From a bestselling novelist with an unrivalled insight into the workings of power comes a compelling new novel exploring Winston Churchill's remarkable journey from the wilderness to No 10 Downing Street at the beginning of World War II. * WINSTON'S WAR is a masterful blending of imagination and compelling fact that places the reader at the right ...
From a bestselling novelist with an unrivalled insight into the workings of power comes a compelling new novel exploring Winston Churchill's remarkable journey from the wilderness to No 10 Downing Street at the beginning of World War II. * WINSTON'S WAR is a masterful blending of imagination and compelling fact that places the reader at the right hand of the most momentous events in our history. Saturday 1 October 1938. Winston Churchill has reached his lowest point. Reviled, mocked, accused of being nothing more than a drunken warmonger. Now his arch-rival, Neville Chamberlain, has done a deal with Hitler that destroys everything Churchill has fought for. But the world is about to change. Churchill is visited by a young and unkempt BBC journalist who rebukes him for being defeatist. It proves to be a turning point. Churchill grows to like his young visitor, who rekindles his determination to fight on. What Churchill doesn't know is that the man from the BBC is also a leading Soviet spy. His name is Guy Burgess. Now Michael Dobbs, one of the country's most acclaimed novelists, throws brilliant fresh light upon Churchill's relationship with Burgess and the twenty months of conspiracy, chance and outright treachery that propelled Churchill from outcast to messiah.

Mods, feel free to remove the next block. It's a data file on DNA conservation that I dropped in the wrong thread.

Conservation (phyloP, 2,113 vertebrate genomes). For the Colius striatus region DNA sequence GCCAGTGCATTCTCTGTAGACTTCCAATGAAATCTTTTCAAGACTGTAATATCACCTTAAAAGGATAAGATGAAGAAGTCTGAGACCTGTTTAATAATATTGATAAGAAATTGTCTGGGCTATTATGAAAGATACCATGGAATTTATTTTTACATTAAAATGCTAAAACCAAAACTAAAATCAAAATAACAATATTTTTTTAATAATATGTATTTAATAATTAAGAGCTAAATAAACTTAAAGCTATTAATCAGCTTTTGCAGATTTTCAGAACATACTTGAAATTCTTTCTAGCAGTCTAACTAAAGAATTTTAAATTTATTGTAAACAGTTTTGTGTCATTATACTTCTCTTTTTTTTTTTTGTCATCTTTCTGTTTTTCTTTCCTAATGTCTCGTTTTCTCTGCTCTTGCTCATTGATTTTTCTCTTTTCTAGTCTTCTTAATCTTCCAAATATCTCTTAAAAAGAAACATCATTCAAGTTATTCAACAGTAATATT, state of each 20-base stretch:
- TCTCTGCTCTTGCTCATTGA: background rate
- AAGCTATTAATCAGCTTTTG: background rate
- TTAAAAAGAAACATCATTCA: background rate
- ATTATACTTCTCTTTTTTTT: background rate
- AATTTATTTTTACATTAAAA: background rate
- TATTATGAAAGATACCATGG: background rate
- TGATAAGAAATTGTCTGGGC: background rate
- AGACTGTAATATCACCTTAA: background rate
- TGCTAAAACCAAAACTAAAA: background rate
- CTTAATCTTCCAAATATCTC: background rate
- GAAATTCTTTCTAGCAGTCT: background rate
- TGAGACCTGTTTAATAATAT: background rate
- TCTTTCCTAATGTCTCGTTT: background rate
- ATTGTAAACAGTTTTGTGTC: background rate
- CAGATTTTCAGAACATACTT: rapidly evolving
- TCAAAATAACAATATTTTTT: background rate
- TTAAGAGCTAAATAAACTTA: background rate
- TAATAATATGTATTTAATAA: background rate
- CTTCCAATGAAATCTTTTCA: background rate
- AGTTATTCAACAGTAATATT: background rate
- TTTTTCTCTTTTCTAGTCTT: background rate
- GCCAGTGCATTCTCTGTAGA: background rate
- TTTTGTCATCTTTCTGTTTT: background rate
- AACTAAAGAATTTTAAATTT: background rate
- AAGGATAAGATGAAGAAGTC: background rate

It's not often that two outstanding books, one ostensibly fictional, the other nonfictional history, share the same title but such is the case with WINSTON'S WAR. Michael Dobbs's historical novel walks us through the several years leading up to Sir Winston's rise to the top of Britain's political establishment in the early days of WWII. The machinations that led to the easing out of Neville Chamberlain and his replacement by Mr. Churchill make Oriental courts seem simple by comparison. Sir Max Hastings's WINSTON'S WAR picks up precisely where the Dobbs novel ends. It is exhaustively researched and detailed. It is the third volume Wm, Manchester would've published had the Good Lord given him a few more months. Most important, it gives the British perspective on a war that we usually see only from an American viewpoint -- and that perspective is very different from what you've heard or read up until now. Ideally, serious readers should read BOTH books. They are authoritative and riviting.
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